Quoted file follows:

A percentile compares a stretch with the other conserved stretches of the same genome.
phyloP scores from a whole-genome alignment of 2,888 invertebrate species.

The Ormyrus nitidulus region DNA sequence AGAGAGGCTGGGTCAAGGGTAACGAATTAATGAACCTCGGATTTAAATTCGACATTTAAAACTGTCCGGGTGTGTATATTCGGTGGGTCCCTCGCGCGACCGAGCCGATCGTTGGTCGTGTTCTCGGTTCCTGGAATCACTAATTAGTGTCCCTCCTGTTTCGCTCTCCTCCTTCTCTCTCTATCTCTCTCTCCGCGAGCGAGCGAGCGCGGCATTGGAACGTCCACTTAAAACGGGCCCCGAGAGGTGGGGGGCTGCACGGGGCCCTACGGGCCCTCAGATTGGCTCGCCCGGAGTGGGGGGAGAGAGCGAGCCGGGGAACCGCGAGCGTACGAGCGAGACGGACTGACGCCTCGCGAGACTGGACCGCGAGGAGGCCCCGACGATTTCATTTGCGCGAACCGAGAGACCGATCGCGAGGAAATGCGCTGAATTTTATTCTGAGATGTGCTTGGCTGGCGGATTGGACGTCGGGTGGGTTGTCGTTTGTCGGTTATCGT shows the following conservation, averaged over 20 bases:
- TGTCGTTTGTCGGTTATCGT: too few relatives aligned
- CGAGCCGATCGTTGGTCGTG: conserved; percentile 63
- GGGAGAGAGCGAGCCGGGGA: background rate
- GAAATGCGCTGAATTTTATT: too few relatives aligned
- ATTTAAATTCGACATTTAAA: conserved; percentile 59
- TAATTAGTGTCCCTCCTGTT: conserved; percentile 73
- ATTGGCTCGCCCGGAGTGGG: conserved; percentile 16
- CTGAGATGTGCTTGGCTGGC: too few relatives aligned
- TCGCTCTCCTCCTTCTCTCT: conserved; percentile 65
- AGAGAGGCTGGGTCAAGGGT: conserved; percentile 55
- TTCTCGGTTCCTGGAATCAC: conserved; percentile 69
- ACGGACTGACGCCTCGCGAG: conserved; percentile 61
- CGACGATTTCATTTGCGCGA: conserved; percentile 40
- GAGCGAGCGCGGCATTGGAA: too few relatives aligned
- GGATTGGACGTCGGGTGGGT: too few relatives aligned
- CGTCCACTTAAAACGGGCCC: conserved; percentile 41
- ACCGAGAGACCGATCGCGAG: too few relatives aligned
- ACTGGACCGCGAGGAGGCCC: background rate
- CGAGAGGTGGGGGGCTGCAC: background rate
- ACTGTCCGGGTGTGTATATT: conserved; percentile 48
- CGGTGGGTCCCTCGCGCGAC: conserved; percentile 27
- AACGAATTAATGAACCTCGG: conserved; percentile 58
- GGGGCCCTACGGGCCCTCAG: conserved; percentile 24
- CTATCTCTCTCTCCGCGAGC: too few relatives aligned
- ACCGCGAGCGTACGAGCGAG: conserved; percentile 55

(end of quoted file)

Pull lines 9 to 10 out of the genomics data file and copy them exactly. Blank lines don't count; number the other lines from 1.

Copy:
- TAATTAGTGTCCCTCCTGTT: conserved; percentile 73
- ATTGGCTCGCCCGGAGTGGG: conserved; percentile 16